Structured project management is essential for the timely and on-budget completion of high-cost, high-profile projects that involve many stakeholders. Without dedicated individuals focused on successful implementation and integration of systems during technology projects in particular, institutions may squander months of planning and thousands of dollars due to poor execution.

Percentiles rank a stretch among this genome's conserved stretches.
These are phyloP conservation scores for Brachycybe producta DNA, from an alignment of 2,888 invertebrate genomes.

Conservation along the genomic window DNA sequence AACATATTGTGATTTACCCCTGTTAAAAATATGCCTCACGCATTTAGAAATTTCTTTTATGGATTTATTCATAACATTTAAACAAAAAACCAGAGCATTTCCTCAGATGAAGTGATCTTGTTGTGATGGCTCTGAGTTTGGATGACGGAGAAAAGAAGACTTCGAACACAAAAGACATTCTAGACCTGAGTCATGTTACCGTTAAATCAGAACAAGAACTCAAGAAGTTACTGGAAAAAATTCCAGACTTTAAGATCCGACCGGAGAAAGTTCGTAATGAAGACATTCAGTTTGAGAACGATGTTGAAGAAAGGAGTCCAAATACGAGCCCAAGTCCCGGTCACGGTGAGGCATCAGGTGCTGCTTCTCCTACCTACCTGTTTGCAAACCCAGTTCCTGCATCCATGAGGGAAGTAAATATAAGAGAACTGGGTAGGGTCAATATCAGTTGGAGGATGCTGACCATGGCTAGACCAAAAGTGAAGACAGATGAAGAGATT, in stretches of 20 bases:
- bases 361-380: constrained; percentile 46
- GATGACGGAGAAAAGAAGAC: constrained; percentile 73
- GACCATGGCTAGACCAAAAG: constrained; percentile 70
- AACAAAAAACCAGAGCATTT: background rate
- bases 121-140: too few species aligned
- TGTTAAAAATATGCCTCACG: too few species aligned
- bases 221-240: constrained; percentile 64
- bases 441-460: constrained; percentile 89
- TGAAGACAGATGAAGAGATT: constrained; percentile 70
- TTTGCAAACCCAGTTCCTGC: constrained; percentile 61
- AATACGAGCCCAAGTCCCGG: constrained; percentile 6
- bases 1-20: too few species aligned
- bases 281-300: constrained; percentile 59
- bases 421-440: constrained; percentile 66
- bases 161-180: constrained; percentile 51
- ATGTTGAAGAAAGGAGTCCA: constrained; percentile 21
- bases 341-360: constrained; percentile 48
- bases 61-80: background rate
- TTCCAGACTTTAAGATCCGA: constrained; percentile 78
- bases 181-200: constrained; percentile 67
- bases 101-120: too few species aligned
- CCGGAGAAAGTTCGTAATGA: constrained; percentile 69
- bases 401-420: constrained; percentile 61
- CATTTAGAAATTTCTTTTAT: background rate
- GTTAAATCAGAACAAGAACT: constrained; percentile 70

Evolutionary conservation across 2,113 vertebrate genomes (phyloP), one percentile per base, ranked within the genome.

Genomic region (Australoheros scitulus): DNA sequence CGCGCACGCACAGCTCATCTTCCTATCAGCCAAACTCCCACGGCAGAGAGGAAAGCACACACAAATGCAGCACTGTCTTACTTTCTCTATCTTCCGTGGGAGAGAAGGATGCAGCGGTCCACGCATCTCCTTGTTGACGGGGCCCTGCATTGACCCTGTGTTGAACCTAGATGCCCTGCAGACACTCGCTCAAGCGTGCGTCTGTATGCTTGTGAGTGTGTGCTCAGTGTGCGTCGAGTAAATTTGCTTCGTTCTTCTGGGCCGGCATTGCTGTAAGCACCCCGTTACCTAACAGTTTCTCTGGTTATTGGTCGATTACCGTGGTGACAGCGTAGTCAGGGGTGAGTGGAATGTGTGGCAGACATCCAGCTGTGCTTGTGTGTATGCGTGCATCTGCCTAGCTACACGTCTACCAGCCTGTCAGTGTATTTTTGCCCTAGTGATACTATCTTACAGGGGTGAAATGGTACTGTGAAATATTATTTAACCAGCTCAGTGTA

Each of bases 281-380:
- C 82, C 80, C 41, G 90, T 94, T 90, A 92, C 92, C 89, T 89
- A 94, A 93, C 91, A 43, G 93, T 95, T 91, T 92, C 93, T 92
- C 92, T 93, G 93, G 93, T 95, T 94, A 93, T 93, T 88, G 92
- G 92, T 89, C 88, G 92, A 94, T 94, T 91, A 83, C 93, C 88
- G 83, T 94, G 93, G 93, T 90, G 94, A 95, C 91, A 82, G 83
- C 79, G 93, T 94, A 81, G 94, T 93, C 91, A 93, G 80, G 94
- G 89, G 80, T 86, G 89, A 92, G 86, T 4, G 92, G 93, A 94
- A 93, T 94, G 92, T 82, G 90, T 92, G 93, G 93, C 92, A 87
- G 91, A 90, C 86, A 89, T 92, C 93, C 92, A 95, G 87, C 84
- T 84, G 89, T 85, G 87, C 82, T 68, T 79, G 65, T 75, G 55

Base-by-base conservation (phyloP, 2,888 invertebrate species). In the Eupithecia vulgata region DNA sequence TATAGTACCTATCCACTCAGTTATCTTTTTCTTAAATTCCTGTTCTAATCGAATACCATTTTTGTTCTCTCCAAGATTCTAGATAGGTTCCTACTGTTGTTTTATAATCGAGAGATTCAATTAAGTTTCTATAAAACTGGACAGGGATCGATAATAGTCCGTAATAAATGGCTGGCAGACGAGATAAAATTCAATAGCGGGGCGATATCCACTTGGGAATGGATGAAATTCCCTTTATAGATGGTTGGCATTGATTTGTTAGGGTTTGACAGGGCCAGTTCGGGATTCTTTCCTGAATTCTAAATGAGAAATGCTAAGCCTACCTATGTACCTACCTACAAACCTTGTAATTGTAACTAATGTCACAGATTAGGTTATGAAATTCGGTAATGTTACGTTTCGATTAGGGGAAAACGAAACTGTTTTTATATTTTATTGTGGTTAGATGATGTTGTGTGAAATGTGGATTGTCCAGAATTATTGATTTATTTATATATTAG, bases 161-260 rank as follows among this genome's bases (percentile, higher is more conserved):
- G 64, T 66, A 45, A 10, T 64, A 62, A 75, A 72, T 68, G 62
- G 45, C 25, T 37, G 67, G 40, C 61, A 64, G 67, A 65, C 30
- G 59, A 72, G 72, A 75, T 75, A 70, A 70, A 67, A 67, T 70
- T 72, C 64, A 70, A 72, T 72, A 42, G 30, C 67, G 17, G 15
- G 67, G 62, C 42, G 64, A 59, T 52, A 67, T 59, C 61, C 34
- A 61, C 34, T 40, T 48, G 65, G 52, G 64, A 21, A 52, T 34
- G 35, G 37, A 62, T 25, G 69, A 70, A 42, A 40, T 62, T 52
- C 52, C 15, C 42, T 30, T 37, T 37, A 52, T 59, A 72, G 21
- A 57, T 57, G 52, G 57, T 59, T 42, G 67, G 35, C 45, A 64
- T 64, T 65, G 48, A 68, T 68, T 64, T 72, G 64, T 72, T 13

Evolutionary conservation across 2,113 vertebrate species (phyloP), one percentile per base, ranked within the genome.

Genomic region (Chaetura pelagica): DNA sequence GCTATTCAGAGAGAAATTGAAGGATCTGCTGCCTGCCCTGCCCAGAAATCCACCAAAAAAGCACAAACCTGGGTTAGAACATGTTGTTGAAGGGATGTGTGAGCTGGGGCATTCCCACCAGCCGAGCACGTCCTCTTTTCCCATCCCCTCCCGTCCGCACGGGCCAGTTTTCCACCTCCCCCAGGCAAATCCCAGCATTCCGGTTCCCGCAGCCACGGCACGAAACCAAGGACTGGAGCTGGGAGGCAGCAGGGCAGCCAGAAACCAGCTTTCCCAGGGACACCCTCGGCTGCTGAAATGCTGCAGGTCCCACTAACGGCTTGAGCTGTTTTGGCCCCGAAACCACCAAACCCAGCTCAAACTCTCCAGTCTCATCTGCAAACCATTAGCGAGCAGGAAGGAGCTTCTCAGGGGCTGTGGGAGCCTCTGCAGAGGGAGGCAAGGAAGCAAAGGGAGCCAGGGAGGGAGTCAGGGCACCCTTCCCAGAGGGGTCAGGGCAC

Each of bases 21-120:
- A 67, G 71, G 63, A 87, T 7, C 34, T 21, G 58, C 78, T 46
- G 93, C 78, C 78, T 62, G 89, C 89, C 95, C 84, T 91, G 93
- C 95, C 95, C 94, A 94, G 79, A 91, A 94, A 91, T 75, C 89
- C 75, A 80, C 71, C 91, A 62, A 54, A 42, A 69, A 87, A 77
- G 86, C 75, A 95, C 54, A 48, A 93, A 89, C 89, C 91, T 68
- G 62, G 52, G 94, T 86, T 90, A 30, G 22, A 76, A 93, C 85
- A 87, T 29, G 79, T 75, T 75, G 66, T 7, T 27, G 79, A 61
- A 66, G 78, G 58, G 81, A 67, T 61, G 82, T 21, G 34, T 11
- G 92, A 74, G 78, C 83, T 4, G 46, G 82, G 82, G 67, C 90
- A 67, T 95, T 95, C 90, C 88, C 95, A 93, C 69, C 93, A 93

While there are benefits to distributed project management, various indicators can signal the need for a move to centralized oversight. A proliferation of unit-level project managers, duplicative purchasing of project management tools, and the implementation of campus-wide systems all indicate a growing need for a central project management office (PMO). Central PMOs can be most useful during the implementation and integration of a campus-wide tool, and these kinds of projects offer ideal opportunities to pilot an institution-wide PMO. Other ideal first projects for central PMOs are sourced from functional areas most likely to support the transition to the central PMO—often a business school, finance department, IT department, or construction office.
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